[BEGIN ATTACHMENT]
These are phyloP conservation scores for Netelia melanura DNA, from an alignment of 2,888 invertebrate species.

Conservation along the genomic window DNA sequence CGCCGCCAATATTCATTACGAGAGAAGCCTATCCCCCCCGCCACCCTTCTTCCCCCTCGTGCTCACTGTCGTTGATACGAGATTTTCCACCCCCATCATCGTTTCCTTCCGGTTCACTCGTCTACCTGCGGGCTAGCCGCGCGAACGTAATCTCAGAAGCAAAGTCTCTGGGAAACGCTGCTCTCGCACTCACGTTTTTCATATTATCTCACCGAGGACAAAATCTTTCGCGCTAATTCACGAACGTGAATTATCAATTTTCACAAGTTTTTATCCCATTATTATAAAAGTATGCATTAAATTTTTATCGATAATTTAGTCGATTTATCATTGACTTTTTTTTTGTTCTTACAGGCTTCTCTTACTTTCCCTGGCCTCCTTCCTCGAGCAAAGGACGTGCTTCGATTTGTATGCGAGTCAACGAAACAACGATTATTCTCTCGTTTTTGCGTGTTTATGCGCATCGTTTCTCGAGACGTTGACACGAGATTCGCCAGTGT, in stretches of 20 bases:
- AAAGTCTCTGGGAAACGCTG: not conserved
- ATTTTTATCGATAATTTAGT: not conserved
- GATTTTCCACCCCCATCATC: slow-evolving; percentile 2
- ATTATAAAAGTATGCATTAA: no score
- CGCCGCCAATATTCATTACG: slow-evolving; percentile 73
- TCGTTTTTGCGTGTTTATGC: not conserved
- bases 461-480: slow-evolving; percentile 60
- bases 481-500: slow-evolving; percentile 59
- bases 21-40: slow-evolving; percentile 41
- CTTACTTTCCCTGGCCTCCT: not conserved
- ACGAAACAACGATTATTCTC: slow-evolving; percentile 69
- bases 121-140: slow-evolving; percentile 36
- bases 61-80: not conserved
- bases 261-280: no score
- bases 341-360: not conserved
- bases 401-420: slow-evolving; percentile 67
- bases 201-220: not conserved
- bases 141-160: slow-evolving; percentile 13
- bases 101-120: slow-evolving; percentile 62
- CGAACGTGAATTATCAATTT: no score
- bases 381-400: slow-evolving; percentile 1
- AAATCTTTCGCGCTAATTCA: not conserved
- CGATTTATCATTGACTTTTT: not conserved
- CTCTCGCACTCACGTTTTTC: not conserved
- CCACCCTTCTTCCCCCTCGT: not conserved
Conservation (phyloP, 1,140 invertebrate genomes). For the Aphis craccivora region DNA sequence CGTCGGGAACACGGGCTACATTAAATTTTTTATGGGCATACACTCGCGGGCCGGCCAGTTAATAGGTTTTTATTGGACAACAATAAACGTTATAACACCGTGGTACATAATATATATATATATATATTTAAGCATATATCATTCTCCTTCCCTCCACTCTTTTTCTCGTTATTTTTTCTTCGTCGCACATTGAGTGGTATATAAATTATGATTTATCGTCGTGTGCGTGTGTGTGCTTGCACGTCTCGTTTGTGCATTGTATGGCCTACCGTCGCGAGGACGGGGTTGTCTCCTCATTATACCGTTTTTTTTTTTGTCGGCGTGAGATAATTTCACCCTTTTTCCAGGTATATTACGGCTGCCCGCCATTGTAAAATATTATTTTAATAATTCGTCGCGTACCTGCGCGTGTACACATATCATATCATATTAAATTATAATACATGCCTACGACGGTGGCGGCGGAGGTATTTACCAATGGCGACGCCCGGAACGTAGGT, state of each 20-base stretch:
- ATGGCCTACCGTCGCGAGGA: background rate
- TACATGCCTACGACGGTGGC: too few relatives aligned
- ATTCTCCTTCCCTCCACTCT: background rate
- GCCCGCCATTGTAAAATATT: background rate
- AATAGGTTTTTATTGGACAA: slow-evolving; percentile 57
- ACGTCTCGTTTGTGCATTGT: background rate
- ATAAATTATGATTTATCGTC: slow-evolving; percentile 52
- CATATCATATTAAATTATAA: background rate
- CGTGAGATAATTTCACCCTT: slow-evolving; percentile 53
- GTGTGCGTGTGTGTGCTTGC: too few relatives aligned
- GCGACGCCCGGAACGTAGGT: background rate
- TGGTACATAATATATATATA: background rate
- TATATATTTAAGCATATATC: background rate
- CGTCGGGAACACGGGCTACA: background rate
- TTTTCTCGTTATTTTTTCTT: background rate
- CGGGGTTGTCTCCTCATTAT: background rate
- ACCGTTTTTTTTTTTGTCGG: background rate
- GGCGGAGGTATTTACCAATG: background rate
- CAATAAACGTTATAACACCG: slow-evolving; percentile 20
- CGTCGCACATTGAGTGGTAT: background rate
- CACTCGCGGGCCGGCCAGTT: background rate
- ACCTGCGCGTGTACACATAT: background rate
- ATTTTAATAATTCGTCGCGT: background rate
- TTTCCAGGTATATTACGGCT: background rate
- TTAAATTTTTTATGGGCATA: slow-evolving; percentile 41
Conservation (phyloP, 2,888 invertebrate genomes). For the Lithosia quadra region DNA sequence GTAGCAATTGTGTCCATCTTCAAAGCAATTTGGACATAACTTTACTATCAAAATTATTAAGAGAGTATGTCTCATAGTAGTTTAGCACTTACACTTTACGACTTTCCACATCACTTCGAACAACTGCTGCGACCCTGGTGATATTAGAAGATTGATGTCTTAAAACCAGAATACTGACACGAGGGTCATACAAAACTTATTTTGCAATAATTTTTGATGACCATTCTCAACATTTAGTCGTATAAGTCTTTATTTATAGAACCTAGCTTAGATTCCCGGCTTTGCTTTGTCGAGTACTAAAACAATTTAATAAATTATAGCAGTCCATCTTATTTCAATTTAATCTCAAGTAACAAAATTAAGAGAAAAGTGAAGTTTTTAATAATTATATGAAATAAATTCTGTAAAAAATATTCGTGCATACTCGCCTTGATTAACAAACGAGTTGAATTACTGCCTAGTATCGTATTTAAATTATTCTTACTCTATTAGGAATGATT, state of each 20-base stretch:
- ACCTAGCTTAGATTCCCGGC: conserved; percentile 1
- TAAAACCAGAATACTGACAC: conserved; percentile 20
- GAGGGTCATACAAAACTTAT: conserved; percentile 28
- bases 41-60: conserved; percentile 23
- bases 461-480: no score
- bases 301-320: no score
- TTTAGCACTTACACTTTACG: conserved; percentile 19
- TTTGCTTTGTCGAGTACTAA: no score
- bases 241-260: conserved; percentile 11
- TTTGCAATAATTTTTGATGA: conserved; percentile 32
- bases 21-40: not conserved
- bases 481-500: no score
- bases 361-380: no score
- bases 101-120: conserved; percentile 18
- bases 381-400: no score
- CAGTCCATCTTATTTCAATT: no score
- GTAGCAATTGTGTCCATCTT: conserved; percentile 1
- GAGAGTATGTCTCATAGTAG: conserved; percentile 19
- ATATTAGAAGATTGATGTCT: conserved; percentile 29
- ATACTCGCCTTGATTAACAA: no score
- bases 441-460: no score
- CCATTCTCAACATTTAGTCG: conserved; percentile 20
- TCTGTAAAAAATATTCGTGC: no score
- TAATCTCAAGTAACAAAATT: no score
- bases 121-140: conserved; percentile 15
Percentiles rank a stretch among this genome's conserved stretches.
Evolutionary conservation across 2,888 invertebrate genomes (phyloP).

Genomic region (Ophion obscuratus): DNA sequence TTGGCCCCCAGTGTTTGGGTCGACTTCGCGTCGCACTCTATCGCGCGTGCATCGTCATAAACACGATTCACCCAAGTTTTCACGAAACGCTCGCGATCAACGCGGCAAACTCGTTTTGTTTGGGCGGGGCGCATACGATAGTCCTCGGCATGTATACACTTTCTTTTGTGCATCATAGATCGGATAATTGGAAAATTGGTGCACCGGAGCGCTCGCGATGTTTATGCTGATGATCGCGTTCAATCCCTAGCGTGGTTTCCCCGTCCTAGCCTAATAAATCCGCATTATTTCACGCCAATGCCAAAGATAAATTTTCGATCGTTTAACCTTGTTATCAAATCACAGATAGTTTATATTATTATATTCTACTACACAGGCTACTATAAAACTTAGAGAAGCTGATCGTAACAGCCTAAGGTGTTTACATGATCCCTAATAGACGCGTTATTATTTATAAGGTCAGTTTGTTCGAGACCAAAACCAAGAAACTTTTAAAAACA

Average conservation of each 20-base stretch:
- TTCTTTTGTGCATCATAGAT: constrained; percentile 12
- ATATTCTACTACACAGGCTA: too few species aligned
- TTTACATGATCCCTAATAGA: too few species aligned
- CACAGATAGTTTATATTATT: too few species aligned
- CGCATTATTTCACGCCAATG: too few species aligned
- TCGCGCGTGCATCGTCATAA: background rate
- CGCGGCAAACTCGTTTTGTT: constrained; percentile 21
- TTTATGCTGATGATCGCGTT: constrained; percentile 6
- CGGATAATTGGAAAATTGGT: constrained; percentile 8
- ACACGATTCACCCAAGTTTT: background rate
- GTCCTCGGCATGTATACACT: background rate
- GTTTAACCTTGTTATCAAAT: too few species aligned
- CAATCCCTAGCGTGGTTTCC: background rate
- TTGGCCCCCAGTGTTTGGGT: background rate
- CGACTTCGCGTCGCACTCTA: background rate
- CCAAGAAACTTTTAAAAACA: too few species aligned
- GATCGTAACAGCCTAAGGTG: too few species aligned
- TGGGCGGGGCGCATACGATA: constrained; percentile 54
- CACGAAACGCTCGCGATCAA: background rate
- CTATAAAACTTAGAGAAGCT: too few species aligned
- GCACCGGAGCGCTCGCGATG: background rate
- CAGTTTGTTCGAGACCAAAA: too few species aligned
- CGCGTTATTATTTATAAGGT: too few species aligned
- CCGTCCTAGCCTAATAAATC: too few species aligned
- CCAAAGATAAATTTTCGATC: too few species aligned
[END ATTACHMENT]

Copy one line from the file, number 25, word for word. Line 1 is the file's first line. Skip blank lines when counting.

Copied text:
- CGATTTATCATTGACTTTTT: not conserved